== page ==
One side note is that there are people who don't use the white card for white balance. They use the 18 percent gray card as the gray card can also be used for setting exposure. I have used both in the past. But that debate could be the subject of an entire video, but I will say this: The white card and gray card are both neutral. So they can both be used to set white balance. My only suggestion is that you stay consistent throughout your production. If I use the gray card for white balance, I stick with it through all my footage.
Bang, my white balance is set. Next its on to skin tone.
The Skin Tone
Once again, to set proper skin tone we will use our vector scope. Remember the skin tone line? We will use this to our advantage.
I will once again create a mask over my subject to isolate the skin and see where the scope sits.
Looks like we are right under the line. This makes our subject look a little more yellow than we want. There are a few ways to fix this.
In Premiere, I want to fix it, but not mess with my white balance. If I just start dragging colors around willy-nilly, I will ruin my previous white balance settings. So currently, I tend to use the Fast Color Corrector Effect. This lets me adjust the Hue Angle of the image, effectively rotating the Vector scope so that my talent's skin sits on the line.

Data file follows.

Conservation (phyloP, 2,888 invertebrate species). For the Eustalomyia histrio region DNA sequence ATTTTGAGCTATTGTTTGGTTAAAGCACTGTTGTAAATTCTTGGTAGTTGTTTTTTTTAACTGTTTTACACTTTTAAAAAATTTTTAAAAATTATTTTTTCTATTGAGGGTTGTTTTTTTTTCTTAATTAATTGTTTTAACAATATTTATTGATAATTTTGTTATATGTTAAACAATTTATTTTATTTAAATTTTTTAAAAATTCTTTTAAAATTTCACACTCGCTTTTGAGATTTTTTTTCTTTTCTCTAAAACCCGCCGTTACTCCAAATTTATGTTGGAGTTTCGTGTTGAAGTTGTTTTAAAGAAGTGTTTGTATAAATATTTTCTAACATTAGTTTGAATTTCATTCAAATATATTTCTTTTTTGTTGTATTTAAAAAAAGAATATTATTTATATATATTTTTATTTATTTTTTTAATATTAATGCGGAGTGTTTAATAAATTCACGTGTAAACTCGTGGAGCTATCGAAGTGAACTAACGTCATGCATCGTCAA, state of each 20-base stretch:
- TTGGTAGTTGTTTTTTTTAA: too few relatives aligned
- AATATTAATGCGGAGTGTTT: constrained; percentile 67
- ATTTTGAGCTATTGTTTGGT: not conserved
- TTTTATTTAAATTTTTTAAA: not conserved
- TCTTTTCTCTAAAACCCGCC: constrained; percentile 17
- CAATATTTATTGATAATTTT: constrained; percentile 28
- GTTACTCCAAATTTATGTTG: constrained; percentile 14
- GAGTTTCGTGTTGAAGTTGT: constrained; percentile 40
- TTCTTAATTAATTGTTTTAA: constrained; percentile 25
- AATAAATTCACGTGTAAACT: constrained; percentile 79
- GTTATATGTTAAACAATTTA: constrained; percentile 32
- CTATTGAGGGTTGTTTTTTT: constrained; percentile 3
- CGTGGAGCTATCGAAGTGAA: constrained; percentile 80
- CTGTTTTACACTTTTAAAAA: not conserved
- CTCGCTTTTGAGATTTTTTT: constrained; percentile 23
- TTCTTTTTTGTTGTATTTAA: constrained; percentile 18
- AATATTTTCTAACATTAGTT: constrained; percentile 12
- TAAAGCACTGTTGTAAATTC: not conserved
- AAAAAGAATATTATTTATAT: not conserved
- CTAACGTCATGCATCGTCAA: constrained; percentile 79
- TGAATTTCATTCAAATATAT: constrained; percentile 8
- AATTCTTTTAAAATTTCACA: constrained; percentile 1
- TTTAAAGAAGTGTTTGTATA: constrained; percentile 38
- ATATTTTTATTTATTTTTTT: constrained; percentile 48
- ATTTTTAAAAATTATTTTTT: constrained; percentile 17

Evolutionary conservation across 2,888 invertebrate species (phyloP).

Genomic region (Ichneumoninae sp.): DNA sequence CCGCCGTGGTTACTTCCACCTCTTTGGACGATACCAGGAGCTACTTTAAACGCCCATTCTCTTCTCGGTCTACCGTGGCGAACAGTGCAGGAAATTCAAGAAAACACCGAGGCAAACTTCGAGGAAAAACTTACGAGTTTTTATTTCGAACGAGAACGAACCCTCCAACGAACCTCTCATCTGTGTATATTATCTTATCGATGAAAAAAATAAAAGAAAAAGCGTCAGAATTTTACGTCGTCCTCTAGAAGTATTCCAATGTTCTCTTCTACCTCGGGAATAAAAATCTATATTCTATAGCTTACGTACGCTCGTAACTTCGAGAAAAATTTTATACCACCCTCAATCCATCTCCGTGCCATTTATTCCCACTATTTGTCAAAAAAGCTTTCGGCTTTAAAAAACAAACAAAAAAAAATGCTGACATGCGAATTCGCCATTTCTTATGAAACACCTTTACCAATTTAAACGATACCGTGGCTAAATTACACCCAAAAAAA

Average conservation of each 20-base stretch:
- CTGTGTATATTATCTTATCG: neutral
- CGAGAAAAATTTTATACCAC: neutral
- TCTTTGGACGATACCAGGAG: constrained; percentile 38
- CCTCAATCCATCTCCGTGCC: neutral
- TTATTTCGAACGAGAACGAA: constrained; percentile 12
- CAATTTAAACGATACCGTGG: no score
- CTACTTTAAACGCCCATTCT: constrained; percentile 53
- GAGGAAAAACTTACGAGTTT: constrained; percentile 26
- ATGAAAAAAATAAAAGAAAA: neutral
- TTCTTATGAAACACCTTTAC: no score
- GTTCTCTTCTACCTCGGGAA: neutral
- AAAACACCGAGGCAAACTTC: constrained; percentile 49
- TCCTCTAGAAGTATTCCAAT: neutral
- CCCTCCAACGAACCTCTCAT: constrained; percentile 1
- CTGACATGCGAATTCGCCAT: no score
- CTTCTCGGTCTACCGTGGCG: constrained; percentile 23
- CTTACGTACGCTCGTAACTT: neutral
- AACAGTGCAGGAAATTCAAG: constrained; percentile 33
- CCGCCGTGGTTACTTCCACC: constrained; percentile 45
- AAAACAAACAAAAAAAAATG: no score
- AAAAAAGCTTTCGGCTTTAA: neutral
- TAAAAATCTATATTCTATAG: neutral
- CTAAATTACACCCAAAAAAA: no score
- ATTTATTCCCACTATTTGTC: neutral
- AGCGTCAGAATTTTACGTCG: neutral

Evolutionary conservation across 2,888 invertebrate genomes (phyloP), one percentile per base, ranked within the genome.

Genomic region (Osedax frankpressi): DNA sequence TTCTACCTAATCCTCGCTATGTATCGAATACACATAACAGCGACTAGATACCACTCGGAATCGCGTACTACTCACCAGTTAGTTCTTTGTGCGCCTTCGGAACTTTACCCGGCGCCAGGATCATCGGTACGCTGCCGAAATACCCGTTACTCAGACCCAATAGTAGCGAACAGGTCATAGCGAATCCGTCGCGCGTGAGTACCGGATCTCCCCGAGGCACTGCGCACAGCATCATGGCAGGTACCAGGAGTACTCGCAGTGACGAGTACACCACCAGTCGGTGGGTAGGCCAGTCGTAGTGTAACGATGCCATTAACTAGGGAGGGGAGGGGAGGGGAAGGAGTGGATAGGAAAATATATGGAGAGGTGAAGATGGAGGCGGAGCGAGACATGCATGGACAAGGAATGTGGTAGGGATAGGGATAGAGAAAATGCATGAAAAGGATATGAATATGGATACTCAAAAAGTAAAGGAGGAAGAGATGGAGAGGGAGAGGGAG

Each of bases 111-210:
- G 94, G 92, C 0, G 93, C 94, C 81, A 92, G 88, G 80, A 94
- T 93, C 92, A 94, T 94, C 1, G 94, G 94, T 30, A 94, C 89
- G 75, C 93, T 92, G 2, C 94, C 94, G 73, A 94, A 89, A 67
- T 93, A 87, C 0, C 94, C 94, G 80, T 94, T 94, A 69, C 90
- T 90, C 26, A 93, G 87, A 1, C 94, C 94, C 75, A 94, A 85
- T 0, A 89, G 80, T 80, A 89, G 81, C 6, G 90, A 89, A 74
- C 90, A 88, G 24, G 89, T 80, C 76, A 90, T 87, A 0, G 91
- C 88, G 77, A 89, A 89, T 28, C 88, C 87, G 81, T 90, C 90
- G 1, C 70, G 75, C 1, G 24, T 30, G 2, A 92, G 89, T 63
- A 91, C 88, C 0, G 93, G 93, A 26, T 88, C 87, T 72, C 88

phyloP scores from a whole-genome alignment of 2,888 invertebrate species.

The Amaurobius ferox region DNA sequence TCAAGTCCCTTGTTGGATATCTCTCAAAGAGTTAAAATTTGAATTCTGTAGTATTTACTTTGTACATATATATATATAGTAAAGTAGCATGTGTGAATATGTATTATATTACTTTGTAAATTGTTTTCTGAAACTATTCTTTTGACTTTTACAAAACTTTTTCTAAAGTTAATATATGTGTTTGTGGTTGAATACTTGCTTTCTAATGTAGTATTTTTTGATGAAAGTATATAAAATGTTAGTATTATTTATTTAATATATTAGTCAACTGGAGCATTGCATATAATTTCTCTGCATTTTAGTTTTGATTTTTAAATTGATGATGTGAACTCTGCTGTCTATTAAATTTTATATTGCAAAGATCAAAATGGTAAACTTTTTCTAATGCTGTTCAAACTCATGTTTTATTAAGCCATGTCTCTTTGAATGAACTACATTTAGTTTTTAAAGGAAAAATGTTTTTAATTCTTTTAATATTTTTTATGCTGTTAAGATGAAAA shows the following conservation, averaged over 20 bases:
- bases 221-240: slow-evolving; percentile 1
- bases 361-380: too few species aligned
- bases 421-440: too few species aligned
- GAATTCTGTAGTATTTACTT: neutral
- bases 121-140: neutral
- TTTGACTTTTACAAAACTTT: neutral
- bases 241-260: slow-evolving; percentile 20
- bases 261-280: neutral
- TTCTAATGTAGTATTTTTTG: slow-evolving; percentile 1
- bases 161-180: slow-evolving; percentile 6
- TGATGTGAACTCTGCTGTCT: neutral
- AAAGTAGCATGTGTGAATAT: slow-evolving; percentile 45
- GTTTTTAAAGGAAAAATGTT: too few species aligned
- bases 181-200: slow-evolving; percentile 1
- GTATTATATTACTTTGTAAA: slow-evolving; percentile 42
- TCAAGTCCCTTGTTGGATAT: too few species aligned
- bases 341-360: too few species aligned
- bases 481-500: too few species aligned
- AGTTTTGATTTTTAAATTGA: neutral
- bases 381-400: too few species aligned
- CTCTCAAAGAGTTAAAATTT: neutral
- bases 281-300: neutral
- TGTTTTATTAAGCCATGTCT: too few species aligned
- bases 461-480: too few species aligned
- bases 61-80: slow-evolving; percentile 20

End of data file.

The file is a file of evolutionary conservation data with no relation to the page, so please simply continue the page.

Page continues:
That's about it. Now my white balance and skin tones look great. If you want, in Premiere you can copy these effects to the Master Clip so the changes apply to anywhere that clip gets used. You can then adjust your color by setting black levels and white levels, shadows, contrast, etc.
I will suggest if you are stuck with footage that has no white balance reference at all and you need to color correct, if there are people in the shot then focus on getting their skin tones correct. Once they look normal, you should have a pretty decent looking shot.
For this video I've been doing everything within Premiere. Obviously you can use other programs like SpeedGrade, DaVinci Resolve, FilmConvert, Red Giant Magic Bullet Suite, the list goes on.
The point is, to be mindful of setting up a neutral color for white balance and adjusting those skin tones. The Vector scope is a bit daunting at first but once you get used to it, it's indispensible in your arsenal of color correcting tools.
I'm leaving links to many of the articles and videos I used to research this topic in the description below. But I do want to mention a specific article by Larry Jordan which talks in great detail about getting skin tones correct in his article 'Color Correction: Make People Look Normal'. Pretty much anything by Larry is pure gold.
That's all for now. Don't forget to check out our articles on PullMyFocus.tv for more digital filmmaking tips, tricks and techniques.
Various Optical Illusions
FotoTech 3 in 1 100% Waterproof Premium Reference White Balance Card- 3 http://a.co/hkZKTA1
Surfaced Studio - Premiere Pro Advanced Colour Correction Tutorial
Larry Jordan’s Skin Tone Article
Tao of Color Grading website:
Guide to Home Color Grading